Last week I asked people to participate in some group design thinking around a specific design pattern: email settings. This was the premise:

Imagine there are three events that can happen in a web app that could trigger an email. We want to allow the user to decide whether or not they receive emails when those events happen.

I looked through all the responses and these are the ones I thought were the most interesting and effective. …

37 comments

Beefing Up Dull Text in WebKit

While doing a bit of cross-browser poking around on CodePen, I noticed that the font for the code editors was notably duller and weaker in WebKit browsers (Safari and Chrome) than it was in Firefox or Opera. I quite like Chrome and it was sad to me knowing that I would be spending a lot of time looking at inferior looking text, so I set about looking for solutions.…

51 comments

Set Text on a Circle

There isn't any super simple standardized way to set web type on a circle (or any kind of curve). But it can be done! We'll explore one way to do it here. But be forewarned, we're going to use some CSS3 and JavaScript and not give two hoots about older browsers that don't support some of the required tech. If you're interested in this for a real project, this kind of thing is probably still best served by and image …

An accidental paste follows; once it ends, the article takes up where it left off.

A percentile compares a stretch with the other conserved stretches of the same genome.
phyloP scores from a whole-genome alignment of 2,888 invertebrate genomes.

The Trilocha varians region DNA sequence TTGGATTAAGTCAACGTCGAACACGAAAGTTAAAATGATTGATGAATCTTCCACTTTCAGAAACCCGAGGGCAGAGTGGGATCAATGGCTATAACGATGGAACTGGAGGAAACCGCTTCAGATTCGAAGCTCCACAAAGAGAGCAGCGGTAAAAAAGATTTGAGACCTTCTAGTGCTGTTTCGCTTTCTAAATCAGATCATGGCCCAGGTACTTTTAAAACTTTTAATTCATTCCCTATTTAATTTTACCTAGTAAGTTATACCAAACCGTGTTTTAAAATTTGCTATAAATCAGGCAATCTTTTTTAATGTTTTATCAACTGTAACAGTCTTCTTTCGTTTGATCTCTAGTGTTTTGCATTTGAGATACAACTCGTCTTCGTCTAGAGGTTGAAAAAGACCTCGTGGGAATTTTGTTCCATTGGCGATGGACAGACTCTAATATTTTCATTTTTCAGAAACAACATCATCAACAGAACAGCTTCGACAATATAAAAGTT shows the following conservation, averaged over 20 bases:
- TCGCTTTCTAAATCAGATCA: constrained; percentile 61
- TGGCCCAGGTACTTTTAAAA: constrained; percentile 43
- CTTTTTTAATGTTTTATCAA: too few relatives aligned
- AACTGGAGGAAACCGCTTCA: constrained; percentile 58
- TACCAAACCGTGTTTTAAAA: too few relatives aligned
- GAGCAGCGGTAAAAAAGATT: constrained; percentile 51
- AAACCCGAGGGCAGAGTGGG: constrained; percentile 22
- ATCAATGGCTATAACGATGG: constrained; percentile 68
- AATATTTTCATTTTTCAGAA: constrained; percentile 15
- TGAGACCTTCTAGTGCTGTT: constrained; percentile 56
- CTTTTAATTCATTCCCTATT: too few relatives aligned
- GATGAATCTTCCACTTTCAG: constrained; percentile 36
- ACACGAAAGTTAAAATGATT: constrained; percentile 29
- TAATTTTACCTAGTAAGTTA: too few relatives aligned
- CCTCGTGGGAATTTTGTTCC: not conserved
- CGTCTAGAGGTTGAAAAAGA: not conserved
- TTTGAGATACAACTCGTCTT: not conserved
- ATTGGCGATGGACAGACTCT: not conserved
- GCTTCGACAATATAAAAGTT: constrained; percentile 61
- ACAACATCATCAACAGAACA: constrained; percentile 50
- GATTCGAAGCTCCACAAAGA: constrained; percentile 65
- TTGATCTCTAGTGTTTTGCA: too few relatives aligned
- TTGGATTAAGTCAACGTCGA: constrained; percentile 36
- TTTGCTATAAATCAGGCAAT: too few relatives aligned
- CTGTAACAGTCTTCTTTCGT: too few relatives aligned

ShopTalk Episode 24

Dave and I were joined by David DeSandro where we talk about working in this industry, JavaScript versus CSS3, accessibility, David's various projects, and more. Thanks to Harvest (use code SHOPTALK for 50% off first month) and Environments for Humans for sponsoring. …

43 comments

Media Queries, Sass 3.2, and CodeKit

Media queries are already awesome. Media queries in Sass are already awesome. Media queries in Sass 3.2 are going to be really awesome. This is how you can get CodeKit to start using it.…

59 comments

The Fifth Fourth

Half a decade. That's how old CSS-Tricks turns today. That means it's time for the annual state of the union as we've done on it's 1st, 2nd, 3rd, and 4th birthdays. That reminds me. Obligatory stock art fireworks: …

Kickstarter Funding Closing